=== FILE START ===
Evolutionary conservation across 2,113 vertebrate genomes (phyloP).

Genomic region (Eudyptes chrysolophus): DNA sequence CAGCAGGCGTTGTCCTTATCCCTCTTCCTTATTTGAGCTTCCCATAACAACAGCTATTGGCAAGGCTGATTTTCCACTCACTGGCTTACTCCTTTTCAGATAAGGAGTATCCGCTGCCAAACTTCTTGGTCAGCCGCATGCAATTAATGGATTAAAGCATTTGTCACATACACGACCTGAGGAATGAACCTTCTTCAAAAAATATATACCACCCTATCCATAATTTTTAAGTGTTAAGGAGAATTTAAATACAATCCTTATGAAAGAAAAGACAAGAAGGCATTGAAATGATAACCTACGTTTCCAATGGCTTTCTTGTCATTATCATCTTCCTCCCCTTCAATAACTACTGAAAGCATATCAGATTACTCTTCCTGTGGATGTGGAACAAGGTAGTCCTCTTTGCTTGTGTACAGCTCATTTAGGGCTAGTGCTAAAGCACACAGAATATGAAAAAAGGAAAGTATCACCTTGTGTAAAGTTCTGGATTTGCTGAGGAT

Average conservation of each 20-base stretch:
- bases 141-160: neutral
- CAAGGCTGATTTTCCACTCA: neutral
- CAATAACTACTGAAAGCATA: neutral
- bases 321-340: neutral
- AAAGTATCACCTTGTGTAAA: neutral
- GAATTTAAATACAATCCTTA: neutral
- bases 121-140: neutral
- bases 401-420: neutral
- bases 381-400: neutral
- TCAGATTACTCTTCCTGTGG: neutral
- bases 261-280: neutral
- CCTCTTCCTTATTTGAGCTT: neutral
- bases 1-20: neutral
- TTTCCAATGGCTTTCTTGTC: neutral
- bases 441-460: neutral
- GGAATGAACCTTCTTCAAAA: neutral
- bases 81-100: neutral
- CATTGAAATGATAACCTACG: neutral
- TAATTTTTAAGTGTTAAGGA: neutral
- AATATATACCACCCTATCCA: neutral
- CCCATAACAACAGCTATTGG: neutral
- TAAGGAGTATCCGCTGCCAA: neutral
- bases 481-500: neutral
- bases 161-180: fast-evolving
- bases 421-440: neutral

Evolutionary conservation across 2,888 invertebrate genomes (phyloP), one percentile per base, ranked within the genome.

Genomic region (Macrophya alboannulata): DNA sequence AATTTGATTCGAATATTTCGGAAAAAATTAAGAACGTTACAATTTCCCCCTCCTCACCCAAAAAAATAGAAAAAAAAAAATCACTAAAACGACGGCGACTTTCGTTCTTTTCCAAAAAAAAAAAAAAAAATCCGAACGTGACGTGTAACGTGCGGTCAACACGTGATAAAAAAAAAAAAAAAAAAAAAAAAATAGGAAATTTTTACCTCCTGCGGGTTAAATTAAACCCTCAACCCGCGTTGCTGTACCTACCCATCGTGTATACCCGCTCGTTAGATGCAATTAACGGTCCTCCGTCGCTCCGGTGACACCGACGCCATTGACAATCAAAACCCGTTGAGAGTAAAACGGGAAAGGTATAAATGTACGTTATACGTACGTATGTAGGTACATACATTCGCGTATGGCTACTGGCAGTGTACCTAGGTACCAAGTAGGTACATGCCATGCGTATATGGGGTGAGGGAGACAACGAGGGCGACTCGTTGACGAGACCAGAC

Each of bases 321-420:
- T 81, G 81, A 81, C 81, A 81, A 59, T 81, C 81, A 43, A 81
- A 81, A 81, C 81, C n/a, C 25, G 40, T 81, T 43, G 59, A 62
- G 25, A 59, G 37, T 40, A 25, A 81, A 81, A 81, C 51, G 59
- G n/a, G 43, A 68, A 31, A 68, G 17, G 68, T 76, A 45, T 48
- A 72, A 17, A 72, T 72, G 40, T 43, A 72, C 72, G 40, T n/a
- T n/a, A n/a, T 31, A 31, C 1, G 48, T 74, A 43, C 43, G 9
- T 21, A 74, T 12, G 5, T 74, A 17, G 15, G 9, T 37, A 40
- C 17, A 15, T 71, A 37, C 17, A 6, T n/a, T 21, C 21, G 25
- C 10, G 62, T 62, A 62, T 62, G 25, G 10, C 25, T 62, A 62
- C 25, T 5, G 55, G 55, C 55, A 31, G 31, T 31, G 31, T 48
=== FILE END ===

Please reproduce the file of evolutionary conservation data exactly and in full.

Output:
Evolutionary conservation across 2,113 vertebrate genomes (phyloP).

Genomic region (Eudyptes chrysolophus): DNA sequence CAGCAGGCGTTGTCCTTATCCCTCTTCCTTATTTGAGCTTCCCATAACAACAGCTATTGGCAAGGCTGATTTTCCACTCACTGGCTTACTCCTTTTCAGATAAGGAGTATCCGCTGCCAAACTTCTTGGTCAGCCGCATGCAATTAATGGATTAAAGCATTTGTCACATACACGACCTGAGGAATGAACCTTCTTCAAAAAATATATACCACCCTATCCATAATTTTTAAGTGTTAAGGAGAATTTAAATACAATCCTTATGAAAGAAAAGACAAGAAGGCATTGAAATGATAACCTACGTTTCCAATGGCTTTCTTGTCATTATCATCTTCCTCCCCTTCAATAACTACTGAAAGCATATCAGATTACTCTTCCTGTGGATGTGGAACAAGGTAGTCCTCTTTGCTTGTGTACAGCTCATTTAGGGCTAGTGCTAAAGCACACAGAATATGAAAAAAGGAAAGTATCACCTTGTGTAAAGTTCTGGATTTGCTGAGGAT

Average conservation of each 20-base stretch:
- bases 141-160: neutral
- CAAGGCTGATTTTCCACTCA: neutral
- CAATAACTACTGAAAGCATA: neutral
- bases 321-340: neutral
- AAAGTATCACCTTGTGTAAA: neutral
- GAATTTAAATACAATCCTTA: neutral
- bases 121-140: neutral
- bases 401-420: neutral
- bases 381-400: neutral
- TCAGATTACTCTTCCTGTGG: neutral
- bases 261-280: neutral
- CCTCTTCCTTATTTGAGCTT: neutral
- bases 1-20: neutral
- TTTCCAATGGCTTTCTTGTC: neutral
- bases 441-460: neutral
- GGAATGAACCTTCTTCAAAA: neutral
- bases 81-100: neutral
- CATTGAAATGATAACCTACG: neutral
- TAATTTTTAAGTGTTAAGGA: neutral
- AATATATACCACCCTATCCA: neutral
- CCCATAACAACAGCTATTGG: neutral
- TAAGGAGTATCCGCTGCCAA: neutral
- bases 481-500: neutral
- bases 161-180: fast-evolving
- bases 421-440: neutral

Evolutionary conservation across 2,888 invertebrate genomes (phyloP), one percentile per base, ranked within the genome.

Genomic region (Macrophya alboannulata): DNA sequence AATTTGATTCGAATATTTCGGAAAAAATTAAGAACGTTACAATTTCCCCCTCCTCACCCAAAAAAATAGAAAAAAAAAAATCACTAAAACGACGGCGACTTTCGTTCTTTTCCAAAAAAAAAAAAAAAAATCCGAACGTGACGTGTAACGTGCGGTCAACACGTGATAAAAAAAAAAAAAAAAAAAAAAAAATAGGAAATTTTTACCTCCTGCGGGTTAAATTAAACCCTCAACCCGCGTTGCTGTACCTACCCATCGTGTATACCCGCTCGTTAGATGCAATTAACGGTCCTCCGTCGCTCCGGTGACACCGACGCCATTGACAATCAAAACCCGTTGAGAGTAAAACGGGAAAGGTATAAATGTACGTTATACGTACGTATGTAGGTACATACATTCGCGTATGGCTACTGGCAGTGTACCTAGGTACCAAGTAGGTACATGCCATGCGTATATGGGGTGAGGGAGACAACGAGGGCGACTCGTTGACGAGACCAGAC

Each of bases 321-420:
- T 81, G 81, A 81, C 81, A 81, A 59, T 81, C 81, A 43, A 81
- A 81, A 81, C 81, C n/a, C 25, G 40, T 81, T 43, G 59, A 62
- G 25, A 59, G 37, T 40, A 25, A 81, A 81, A 81, C 51, G 59
- G n/a, G 43, A 68, A 31, A 68, G 17, G 68, T 76, A 45, T 48
- A 72, A 17, A 72, T 72, G 40, T 43, A 72, C 72, G 40, T n/a
- T n/a, A n/a, T 31, A 31, C 1, G 48, T 74, A 43, C 43, G 9
- T 21, A 74, T 12, G 5, T 74, A 17, G 15, G 9, T 37, A 40
- C 17, A 15, T 71, A 37, C 17, A 6, T n/a, T 21, C 21, G 25
- C 10, G 62, T 62, A 62, T 62, G 25, G 10, C 25, T 62, A 62
- C 25, T 5, G 55, G 55, C 55, A 31, G 31, T 31, G 31, T 48